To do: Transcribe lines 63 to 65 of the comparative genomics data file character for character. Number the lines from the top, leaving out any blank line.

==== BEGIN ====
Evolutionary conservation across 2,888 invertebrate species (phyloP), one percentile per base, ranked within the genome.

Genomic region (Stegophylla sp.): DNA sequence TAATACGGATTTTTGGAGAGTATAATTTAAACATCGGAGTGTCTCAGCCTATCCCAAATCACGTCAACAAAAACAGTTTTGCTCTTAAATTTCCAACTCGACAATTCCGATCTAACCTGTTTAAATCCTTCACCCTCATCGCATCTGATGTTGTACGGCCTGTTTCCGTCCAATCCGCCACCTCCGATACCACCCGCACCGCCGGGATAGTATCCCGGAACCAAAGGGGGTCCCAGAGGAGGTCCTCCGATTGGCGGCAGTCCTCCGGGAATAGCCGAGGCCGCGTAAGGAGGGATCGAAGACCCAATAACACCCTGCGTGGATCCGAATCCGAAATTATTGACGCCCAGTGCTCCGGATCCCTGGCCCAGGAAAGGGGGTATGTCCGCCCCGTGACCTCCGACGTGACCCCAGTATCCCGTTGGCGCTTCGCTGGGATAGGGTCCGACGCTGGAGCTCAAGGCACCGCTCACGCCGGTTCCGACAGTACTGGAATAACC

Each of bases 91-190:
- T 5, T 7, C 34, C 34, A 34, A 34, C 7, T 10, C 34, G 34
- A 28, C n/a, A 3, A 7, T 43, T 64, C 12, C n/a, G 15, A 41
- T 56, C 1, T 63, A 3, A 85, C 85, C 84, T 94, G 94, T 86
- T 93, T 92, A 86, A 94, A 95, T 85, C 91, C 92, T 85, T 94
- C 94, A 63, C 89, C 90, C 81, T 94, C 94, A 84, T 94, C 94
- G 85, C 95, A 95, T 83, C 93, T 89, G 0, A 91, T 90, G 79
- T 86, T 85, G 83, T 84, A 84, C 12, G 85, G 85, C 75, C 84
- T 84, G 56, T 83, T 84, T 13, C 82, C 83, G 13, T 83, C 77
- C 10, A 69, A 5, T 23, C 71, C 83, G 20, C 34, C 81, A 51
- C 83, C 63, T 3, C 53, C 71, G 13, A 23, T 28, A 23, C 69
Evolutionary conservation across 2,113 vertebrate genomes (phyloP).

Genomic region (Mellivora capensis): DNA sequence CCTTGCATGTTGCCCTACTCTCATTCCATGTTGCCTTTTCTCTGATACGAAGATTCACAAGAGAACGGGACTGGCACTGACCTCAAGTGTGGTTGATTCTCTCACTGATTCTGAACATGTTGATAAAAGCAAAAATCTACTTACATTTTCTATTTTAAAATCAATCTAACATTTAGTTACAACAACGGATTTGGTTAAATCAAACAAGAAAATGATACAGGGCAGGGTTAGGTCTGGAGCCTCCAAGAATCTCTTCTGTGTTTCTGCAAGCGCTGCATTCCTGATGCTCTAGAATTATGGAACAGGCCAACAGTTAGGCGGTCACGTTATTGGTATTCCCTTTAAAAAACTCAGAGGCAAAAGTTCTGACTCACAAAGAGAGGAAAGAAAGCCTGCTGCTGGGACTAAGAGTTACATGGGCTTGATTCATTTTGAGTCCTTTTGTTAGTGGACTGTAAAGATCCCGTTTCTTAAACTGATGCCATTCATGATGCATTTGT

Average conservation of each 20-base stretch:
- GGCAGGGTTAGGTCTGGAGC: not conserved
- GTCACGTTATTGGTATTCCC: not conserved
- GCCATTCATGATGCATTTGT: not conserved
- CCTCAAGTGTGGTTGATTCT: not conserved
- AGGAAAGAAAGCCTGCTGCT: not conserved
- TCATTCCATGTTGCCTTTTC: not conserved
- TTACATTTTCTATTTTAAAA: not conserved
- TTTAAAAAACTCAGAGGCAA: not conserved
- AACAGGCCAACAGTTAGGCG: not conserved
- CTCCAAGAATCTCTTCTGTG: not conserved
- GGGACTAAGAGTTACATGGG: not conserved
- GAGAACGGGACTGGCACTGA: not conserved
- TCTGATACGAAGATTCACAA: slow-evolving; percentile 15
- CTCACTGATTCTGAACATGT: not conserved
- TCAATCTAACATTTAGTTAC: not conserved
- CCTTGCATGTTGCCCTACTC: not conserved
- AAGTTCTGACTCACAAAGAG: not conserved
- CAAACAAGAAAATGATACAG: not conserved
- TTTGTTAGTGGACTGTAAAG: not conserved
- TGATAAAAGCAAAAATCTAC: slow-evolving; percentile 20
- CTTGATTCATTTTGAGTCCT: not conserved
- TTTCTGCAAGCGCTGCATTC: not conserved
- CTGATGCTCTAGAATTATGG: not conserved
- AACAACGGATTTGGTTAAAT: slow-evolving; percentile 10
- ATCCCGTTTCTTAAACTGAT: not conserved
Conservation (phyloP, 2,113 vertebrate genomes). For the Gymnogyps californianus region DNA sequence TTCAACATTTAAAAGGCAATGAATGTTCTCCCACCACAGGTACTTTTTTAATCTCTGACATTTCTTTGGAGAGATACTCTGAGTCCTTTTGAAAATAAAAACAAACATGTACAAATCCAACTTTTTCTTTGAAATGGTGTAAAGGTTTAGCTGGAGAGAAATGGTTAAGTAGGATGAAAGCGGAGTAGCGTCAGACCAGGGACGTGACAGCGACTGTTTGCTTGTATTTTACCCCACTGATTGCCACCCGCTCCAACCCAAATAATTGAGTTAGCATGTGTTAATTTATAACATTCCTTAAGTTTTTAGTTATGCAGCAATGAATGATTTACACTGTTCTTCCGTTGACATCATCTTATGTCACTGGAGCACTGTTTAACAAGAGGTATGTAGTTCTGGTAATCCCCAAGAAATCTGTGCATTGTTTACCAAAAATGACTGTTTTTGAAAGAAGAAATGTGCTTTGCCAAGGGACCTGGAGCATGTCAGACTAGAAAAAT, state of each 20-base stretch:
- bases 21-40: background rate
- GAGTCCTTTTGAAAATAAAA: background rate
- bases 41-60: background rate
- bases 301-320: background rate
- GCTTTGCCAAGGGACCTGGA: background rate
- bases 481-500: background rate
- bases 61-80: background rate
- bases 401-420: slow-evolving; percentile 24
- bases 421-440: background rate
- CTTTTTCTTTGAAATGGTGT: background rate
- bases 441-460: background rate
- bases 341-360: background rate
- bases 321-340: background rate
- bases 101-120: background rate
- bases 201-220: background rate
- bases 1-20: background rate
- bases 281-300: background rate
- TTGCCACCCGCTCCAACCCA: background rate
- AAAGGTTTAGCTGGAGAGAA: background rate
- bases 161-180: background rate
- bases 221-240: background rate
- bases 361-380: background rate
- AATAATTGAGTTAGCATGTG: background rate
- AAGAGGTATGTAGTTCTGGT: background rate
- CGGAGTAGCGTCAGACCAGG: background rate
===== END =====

- bases 221-240: background rate
- bases 361-380: background rate
- AATAATTGAGTTAGCATGTG: background rate